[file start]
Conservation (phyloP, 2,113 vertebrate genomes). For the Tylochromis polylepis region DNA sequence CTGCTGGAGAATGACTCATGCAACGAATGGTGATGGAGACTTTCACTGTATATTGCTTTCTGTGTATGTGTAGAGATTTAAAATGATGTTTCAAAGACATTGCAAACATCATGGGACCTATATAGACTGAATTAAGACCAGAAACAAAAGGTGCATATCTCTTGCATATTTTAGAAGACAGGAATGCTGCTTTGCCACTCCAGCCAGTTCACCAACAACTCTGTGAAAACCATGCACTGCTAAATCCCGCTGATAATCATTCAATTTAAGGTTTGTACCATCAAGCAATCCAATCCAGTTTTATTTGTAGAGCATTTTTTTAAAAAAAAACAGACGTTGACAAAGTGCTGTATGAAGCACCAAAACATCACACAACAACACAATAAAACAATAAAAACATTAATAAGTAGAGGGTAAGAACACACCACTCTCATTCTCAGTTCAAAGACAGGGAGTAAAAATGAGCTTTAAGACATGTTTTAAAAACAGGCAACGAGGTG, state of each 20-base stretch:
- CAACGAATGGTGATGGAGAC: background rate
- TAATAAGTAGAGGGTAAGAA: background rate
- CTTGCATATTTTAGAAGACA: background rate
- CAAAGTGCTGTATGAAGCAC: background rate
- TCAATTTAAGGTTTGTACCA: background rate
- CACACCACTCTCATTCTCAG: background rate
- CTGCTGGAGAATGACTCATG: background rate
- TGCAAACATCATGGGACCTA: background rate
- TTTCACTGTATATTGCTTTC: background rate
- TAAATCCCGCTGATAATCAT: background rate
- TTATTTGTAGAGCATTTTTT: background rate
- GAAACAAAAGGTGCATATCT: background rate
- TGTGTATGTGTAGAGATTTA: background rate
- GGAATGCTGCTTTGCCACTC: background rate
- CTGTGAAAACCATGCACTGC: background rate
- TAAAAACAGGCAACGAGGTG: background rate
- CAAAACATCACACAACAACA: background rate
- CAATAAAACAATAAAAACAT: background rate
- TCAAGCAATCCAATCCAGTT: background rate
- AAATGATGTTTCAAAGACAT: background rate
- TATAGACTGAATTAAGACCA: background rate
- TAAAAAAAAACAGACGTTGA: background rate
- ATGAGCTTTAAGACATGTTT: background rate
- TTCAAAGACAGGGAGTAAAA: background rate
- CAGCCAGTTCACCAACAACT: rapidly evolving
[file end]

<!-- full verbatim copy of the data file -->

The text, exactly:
Conservation (phyloP, 2,113 vertebrate genomes). For the Tylochromis polylepis region DNA sequence CTGCTGGAGAATGACTCATGCAACGAATGGTGATGGAGACTTTCACTGTATATTGCTTTCTGTGTATGTGTAGAGATTTAAAATGATGTTTCAAAGACATTGCAAACATCATGGGACCTATATAGACTGAATTAAGACCAGAAACAAAAGGTGCATATCTCTTGCATATTTTAGAAGACAGGAATGCTGCTTTGCCACTCCAGCCAGTTCACCAACAACTCTGTGAAAACCATGCACTGCTAAATCCCGCTGATAATCATTCAATTTAAGGTTTGTACCATCAAGCAATCCAATCCAGTTTTATTTGTAGAGCATTTTTTTAAAAAAAAACAGACGTTGACAAAGTGCTGTATGAAGCACCAAAACATCACACAACAACACAATAAAACAATAAAAACATTAATAAGTAGAGGGTAAGAACACACCACTCTCATTCTCAGTTCAAAGACAGGGAGTAAAAATGAGCTTTAAGACATGTTTTAAAAACAGGCAACGAGGTG, state of each 20-base stretch:
- CAACGAATGGTGATGGAGAC: background rate
- TAATAAGTAGAGGGTAAGAA: background rate
- CTTGCATATTTTAGAAGACA: background rate
- CAAAGTGCTGTATGAAGCAC: background rate
- TCAATTTAAGGTTTGTACCA: background rate
- CACACCACTCTCATTCTCAG: background rate
- CTGCTGGAGAATGACTCATG: background rate
- TGCAAACATCATGGGACCTA: background rate
- TTTCACTGTATATTGCTTTC: background rate
- TAAATCCCGCTGATAATCAT: background rate
- TTATTTGTAGAGCATTTTTT: background rate
- GAAACAAAAGGTGCATATCT: background rate
- TGTGTATGTGTAGAGATTTA: background rate
- GGAATGCTGCTTTGCCACTC: background rate
- CTGTGAAAACCATGCACTGC: background rate
- TAAAAACAGGCAACGAGGTG: background rate
- CAAAACATCACACAACAACA: background rate
- CAATAAAACAATAAAAACAT: background rate
- TCAAGCAATCCAATCCAGTT: background rate
- AAATGATGTTTCAAAGACAT: background rate
- TATAGACTGAATTAAGACCA: background rate
- TAAAAAAAAACAGACGTTGA: background rate
- ATGAGCTTTAAGACATGTTT: background rate
- TTCAAAGACAGGGAGTAAAA: background rate
- CAGCCAGTTCACCAACAACT: rapidly evolving